The ongoing hacking of Xbox LIVE accounts has been one of the more evergreen stories in the gaming interwebs for the past few months, ever since it was first discovered that people’s accounts were being hacked to purchase stuff for FIFA 12.
Now, it seems, Eurogamer and AnalogHype have both published their findings into how these hacks have occurred. Both sites seem to have been contacted by one Jason Coutee, who had his account hacked and decided to figure out the exact process that goes into hacking an account.
The first step is to gather gamertags from simply playing Xbox LIVE games, which can be done after a vigorous round of Battlefield 3 or something. Google is the next stop, where hackers will try to match the gamertag with the associated e-mail address—which can then be used to try and log in to Xbox.com.
Once there, hackers will try and test the e-mail addresses they’ve collected to see if they’re valid Windows Live IDs. Xbox.com allows up to eight password attempts before a captcha is presented to the user, and all the while this process can be smoothed out with password-generating scripts. Once the password is found, the hacker gets in to the account and changes the password, the ID, purchases points and games and junk with the user’s attached credit card info, and then sells the ill-gotten games through the internet.
Hackers and computer-savvy people know things like this. I’m going to go out on a limb and say that most (not all) Xbox gamers aren’t totally in the know about how website security measures work—or how they fail. I know that this was news to me—sure, I knew there were methods of hacking into people’s accounts, but I wasn’t aware of how totally easy it was.
As of now, Eurogamer, AnalogHype, and Jason Coutee have contacted Microsoft about the exploit’s ease of use, but haven’t gotten any reply.
“Everybody at Microsoft refused to acknowledge the issue and because of that, gamertags are still being hacked,” remarks the AnalogHype post, offering a potential solution: “Microsoft can easily fix this issue by sending an email to people when there are more than X amount of failed login attempts and by by storing session id’s.”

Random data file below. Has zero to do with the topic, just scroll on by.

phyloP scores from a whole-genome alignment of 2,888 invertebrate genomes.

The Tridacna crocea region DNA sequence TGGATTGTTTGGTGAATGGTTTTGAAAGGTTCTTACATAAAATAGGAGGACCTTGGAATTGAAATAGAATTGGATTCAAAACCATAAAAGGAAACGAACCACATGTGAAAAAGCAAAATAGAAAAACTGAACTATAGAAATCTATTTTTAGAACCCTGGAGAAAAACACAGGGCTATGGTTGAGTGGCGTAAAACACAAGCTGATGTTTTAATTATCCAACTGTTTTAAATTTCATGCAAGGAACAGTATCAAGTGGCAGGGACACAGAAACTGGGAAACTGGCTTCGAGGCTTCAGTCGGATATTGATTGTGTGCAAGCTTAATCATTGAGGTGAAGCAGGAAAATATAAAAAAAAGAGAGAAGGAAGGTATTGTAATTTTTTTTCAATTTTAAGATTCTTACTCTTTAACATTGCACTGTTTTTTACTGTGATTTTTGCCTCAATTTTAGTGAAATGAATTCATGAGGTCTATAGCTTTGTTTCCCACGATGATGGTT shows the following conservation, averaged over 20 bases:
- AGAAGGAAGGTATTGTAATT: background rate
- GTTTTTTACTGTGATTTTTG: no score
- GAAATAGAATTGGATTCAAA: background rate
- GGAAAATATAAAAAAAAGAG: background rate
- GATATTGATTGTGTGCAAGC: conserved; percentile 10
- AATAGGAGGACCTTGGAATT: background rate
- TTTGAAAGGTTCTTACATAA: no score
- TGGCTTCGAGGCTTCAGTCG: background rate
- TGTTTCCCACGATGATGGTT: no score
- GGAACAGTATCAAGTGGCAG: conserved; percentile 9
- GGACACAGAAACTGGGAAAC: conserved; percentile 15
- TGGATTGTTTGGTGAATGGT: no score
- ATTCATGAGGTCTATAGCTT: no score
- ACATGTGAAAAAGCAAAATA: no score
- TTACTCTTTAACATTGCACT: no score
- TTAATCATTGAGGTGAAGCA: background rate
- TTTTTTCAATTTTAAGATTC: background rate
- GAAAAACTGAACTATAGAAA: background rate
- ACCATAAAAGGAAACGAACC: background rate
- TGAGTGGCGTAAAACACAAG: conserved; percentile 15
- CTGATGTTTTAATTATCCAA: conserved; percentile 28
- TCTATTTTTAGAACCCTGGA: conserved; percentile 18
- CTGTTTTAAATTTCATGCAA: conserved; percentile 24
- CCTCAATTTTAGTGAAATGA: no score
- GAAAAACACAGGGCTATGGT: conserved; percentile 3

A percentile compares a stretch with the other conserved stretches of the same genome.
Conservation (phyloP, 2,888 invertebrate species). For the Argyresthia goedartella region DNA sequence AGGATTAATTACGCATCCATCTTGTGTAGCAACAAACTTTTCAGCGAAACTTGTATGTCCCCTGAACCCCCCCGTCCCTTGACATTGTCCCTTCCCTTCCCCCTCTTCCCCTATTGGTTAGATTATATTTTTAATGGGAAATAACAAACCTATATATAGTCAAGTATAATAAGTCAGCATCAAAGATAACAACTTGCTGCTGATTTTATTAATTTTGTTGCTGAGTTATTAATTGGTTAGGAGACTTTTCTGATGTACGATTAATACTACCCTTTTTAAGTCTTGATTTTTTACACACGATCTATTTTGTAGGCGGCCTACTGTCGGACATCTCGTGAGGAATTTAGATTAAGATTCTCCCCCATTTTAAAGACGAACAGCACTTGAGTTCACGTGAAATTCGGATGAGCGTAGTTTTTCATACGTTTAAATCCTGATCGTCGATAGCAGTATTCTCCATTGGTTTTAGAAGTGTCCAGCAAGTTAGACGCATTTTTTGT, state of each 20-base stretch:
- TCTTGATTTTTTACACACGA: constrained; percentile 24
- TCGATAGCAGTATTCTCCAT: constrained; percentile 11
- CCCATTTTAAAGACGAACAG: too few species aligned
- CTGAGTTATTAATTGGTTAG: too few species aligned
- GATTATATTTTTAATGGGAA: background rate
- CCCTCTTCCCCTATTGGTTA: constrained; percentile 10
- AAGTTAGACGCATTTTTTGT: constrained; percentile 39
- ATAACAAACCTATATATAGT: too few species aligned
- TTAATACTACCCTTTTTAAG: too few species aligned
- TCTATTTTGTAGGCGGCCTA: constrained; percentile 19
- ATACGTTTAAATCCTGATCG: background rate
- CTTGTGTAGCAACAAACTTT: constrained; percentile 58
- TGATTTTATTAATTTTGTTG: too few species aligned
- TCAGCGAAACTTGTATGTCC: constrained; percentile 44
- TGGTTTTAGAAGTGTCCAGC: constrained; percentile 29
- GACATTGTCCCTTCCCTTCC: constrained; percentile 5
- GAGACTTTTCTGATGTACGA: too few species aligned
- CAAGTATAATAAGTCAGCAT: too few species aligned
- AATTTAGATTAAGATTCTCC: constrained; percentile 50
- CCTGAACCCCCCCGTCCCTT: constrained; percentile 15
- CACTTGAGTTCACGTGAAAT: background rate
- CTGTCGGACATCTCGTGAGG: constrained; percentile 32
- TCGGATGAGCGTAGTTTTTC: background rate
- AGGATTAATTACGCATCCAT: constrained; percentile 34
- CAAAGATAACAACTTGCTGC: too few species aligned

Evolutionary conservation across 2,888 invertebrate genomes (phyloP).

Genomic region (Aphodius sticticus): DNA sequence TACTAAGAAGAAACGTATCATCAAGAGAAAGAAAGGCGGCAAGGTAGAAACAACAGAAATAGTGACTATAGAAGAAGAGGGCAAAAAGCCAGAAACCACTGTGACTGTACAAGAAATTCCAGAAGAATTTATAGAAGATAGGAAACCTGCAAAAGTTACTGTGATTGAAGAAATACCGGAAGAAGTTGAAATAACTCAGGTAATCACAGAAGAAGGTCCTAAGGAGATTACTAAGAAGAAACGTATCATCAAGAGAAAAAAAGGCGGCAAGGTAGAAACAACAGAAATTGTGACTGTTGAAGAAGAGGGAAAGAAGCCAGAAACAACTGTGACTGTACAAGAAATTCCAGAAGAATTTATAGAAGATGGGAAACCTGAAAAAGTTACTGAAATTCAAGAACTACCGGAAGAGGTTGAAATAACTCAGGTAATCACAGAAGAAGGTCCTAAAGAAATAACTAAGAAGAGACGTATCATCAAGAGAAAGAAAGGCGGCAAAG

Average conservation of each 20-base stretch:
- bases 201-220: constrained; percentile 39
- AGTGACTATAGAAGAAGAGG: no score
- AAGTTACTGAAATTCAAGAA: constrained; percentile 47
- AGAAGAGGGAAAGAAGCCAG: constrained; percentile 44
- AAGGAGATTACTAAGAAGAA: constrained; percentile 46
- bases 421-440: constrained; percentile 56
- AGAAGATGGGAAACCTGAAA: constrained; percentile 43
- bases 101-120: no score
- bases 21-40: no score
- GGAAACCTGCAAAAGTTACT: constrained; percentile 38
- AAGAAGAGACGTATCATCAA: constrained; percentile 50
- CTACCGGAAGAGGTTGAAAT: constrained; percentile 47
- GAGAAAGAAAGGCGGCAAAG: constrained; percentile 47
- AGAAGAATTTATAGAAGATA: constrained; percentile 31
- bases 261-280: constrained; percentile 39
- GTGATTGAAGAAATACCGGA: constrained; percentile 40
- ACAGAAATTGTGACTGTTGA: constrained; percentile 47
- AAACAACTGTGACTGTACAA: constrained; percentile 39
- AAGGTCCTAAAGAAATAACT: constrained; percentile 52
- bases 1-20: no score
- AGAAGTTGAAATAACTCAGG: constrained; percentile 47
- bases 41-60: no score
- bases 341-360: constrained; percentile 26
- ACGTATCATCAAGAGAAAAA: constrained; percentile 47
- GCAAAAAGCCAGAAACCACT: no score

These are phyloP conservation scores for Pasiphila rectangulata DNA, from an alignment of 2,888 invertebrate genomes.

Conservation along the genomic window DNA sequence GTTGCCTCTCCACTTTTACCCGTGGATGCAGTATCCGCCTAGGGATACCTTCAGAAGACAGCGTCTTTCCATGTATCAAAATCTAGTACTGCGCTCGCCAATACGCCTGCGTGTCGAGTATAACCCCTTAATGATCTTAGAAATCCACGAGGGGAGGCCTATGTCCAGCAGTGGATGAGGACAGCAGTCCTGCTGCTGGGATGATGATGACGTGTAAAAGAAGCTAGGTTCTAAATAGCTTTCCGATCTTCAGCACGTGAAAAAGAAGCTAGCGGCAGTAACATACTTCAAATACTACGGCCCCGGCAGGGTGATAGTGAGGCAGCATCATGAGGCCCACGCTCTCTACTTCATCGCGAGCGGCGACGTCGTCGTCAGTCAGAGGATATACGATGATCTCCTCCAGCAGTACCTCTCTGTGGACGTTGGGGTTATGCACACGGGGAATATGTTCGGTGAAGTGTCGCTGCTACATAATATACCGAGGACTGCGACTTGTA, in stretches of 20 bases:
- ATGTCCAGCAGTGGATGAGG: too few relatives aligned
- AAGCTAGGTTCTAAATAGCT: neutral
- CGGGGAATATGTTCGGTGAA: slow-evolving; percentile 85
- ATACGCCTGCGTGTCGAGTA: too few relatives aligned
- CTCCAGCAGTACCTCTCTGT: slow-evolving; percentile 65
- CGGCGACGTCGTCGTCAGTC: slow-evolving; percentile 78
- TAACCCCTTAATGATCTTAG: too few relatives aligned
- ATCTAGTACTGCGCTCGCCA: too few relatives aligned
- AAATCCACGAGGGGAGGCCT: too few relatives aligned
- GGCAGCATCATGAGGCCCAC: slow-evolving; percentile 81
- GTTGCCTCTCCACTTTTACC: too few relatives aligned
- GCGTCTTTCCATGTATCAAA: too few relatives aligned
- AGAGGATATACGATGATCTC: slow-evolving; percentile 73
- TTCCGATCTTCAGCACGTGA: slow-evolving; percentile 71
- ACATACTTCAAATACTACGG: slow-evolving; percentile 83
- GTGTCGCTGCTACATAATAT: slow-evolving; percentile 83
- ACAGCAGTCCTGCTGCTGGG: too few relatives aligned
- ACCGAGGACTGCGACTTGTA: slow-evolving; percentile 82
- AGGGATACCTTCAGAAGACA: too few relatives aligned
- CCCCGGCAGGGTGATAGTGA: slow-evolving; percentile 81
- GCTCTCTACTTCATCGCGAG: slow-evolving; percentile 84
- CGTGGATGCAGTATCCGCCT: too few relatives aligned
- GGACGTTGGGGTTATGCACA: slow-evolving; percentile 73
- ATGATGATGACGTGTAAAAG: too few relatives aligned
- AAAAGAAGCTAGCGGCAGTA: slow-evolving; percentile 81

Our own computer-savvy intern, Landon “Boy Genius” Robinson, explains that he’s pretty familiar with this kind of tactic (or, as I will now call it, “hacktic,” because I’m clever). His suggestion would be for Microsoft to require a log-in name that’s unique and known only to the user who’s trying to log in—in short, NOT the e-mail address you’ve probably got attached to your LinkedIn page, your Facebook account, and all the rest.
These both seem like good measures that Microsoft could start to implement to try and block against what is likely to be the black hats’ current point of entry. Regardless, earlier this week I went ahead and removed my credit card info from my Xbox account—just in case.
It’s funny—I got a PlayStation 3 for the holidays and I’ve been griping about how annoying it is that I can’t do anything with my PSN account from the website. I can’t download demos, I can’t purchase games, and I can’t even add friends from the website. As it turns out, this is probably for my benefit, as the lack of web-based control is a safeguard against getting hacked. Or am I being naïve here too? Help me out, people.
What do you think? Were you familiar with this kind of exploit? What are your suggestions for Microsoft’s next move to combat what seems to be a growing problem?